The government's revamped health care website was put to its biggest test yet as a record-breaking surge of Americans rushed to beat Tuesday's extended deadline for signing up for coverage.
After a disastrous, glitch-plagued rollout in October, HealthCare.gov, the website where people in 36 states can shop for insurance, received nearly 2 million visits Monday and handled the traffic well, the government said.
Monday was the sign-up deadline for people wanting coverage at the start of the new year. But the Obama administration pushed back the deadline a day to deal with expected heavy traffic from procrastinators.
The grace period was the latest in a series of delays that have marked President Barack Obama's health care overhaul.
Critics of the law seized on the extension as more evidence that the program is in trouble.
"The amazing, ever-expanding deadline? It's clearly a sign of desperation by the administration to do everything they can to increase the number of people signing up," said health economist Gail Wilensky, who ran Medicare for President George H.W. Bush.
The law's supporters said the extra day means the public got the message and wants subsidized health insurance.
"A lot of people who previously found health care unaffordable are learning they can get very substantial subsidies that bring premiums within their reach," said Ron Pollack, president of Families USA, a liberal advocacy group leading efforts to get uninsured people signed up for coverage next year. "That's why we're seeing a large influx of people trying to get enrolled."
The website went through extensive hardware and software upgrades to make it more reliable and increase its capacity.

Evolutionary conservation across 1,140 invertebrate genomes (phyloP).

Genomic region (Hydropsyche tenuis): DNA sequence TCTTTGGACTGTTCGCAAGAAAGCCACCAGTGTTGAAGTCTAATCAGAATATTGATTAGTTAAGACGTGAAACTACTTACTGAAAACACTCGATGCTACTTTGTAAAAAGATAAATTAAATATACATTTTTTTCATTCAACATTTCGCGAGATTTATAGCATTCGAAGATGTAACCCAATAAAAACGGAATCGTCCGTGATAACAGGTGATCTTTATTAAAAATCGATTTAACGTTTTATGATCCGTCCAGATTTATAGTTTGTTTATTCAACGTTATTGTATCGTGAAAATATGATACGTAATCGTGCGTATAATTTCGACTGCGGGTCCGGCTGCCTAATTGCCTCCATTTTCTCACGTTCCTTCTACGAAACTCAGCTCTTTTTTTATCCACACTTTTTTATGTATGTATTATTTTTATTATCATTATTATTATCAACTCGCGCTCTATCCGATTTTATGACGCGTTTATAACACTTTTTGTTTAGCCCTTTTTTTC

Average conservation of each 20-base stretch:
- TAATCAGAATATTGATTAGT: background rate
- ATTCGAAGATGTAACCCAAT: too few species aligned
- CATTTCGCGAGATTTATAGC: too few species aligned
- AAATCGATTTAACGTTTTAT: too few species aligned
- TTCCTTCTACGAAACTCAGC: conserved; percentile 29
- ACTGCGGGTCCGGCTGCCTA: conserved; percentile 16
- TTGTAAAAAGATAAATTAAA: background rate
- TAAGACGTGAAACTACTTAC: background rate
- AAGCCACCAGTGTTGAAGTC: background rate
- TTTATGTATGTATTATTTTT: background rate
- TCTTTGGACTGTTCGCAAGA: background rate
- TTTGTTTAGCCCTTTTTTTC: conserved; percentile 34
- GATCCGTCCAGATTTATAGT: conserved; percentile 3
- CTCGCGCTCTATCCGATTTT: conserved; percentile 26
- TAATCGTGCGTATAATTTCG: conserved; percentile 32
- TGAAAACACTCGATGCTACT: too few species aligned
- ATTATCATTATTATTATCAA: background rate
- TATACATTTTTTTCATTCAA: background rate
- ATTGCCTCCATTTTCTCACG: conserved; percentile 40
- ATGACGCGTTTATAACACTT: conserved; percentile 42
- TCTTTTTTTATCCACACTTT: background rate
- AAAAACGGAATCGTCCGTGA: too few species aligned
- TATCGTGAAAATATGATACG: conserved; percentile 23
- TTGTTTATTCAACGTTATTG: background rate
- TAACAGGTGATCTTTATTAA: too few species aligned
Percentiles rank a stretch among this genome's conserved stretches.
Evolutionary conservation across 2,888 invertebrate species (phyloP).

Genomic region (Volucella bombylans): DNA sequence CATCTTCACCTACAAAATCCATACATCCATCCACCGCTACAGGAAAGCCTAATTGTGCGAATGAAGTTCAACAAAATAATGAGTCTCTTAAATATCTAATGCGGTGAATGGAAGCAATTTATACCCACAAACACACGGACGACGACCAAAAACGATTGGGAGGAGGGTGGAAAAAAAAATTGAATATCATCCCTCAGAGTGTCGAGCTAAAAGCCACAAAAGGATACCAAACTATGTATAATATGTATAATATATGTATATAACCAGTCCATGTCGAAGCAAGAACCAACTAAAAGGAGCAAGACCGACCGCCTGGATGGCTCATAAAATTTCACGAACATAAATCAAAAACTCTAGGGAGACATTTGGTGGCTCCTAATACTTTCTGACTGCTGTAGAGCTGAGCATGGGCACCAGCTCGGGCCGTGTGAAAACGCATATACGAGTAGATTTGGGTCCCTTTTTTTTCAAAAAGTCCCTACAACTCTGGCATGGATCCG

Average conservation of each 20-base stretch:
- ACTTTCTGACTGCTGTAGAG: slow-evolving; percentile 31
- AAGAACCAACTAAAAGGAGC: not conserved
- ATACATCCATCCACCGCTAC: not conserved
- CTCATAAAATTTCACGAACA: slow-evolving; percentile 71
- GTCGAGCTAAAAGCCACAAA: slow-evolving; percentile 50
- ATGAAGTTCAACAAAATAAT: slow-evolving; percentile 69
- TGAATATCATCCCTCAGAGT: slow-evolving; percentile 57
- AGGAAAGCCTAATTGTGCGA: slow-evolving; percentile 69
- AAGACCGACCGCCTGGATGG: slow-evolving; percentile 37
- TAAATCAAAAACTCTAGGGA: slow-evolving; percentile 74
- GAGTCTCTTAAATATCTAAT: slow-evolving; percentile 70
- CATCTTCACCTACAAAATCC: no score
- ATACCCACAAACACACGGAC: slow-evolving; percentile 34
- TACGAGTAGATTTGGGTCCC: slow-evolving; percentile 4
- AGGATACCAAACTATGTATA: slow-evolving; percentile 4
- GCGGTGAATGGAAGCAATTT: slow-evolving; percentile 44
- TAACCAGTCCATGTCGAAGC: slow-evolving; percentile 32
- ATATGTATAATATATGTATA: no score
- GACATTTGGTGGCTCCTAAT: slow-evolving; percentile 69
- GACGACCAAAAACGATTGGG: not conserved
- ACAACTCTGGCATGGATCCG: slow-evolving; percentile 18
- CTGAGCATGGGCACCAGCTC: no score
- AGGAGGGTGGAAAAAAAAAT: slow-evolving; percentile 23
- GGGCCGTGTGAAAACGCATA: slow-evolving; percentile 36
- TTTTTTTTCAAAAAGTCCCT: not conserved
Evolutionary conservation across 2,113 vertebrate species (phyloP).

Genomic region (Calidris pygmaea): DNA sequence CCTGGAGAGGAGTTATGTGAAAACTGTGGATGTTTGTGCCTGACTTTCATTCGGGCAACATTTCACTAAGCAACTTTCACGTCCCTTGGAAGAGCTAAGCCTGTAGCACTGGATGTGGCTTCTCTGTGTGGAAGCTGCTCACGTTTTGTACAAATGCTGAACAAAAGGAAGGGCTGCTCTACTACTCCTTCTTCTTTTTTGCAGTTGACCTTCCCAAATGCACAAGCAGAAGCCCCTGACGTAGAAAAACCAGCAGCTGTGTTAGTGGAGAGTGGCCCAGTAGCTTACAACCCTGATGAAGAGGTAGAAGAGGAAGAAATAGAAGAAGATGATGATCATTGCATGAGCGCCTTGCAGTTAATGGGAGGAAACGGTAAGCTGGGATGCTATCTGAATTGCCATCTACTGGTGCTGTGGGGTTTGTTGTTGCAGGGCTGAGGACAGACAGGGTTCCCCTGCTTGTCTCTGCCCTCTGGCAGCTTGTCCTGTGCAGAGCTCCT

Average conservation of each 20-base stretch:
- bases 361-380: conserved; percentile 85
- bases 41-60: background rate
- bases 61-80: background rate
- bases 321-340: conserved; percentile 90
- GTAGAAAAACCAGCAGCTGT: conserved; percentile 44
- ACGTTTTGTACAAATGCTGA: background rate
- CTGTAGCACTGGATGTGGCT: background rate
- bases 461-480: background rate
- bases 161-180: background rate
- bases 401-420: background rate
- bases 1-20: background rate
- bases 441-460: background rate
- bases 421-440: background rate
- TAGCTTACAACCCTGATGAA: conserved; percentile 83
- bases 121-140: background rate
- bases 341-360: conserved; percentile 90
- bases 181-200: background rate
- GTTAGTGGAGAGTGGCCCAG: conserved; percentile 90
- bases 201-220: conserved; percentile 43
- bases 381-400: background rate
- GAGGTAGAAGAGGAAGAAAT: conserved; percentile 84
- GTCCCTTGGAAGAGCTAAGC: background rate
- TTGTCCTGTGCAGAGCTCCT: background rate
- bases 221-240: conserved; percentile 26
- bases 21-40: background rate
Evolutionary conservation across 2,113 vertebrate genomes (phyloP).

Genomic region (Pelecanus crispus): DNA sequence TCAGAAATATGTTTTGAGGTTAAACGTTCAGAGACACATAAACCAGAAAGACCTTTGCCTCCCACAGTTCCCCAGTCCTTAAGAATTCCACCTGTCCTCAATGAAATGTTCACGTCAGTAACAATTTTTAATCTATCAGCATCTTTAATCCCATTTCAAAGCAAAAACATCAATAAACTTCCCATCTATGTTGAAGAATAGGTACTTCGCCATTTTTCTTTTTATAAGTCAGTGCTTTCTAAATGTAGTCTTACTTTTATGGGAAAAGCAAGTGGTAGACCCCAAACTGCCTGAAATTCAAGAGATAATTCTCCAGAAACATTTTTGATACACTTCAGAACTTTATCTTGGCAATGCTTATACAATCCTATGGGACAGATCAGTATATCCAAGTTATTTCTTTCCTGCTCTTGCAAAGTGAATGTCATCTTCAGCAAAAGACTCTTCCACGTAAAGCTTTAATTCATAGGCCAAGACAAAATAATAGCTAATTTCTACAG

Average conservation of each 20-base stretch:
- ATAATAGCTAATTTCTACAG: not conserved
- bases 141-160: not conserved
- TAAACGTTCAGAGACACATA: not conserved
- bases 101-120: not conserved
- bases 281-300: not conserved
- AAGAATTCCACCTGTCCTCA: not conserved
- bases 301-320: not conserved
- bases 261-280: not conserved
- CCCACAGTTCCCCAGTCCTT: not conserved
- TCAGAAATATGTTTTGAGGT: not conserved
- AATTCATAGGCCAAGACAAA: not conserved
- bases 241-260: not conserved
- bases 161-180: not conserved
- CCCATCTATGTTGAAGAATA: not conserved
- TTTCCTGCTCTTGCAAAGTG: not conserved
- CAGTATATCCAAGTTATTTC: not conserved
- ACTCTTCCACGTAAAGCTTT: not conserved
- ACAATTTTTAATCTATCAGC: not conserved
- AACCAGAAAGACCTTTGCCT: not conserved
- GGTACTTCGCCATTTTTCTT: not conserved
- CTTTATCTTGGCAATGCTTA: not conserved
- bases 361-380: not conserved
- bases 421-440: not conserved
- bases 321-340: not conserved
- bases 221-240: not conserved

When the number of simultaneous users reached 60,000 on Monday, site operators employed a queuing system that allows people to either wait or give an email address to be invited back later, the government said. More than 60,000 users gave their email.
Many states operate their own online marketplaces for buying coverage, and some of them also extended their deadlines.
The insurance industry, too, has pushed back deadlines for payment, with most health plans allowing customers to pay by Jan. 10 and still get retroactive coverage to Jan. 1.
"With deadlines that keep changing, insurers want to alleviate confusion," said Robert Zirkelbach, spokesman for America's Health Insurance Plans. "Health plans are going to do everything they can to help consumers with the enrollment process."
Obama said Friday that more than 1 million Americans had enrolled for coverage since Oct. 1. The administration's estimates call for 3.3 million to sign up by Dec. 31, and the target is 7 million by the end of March. After that, people who fail to buy coverage can face tax penalties.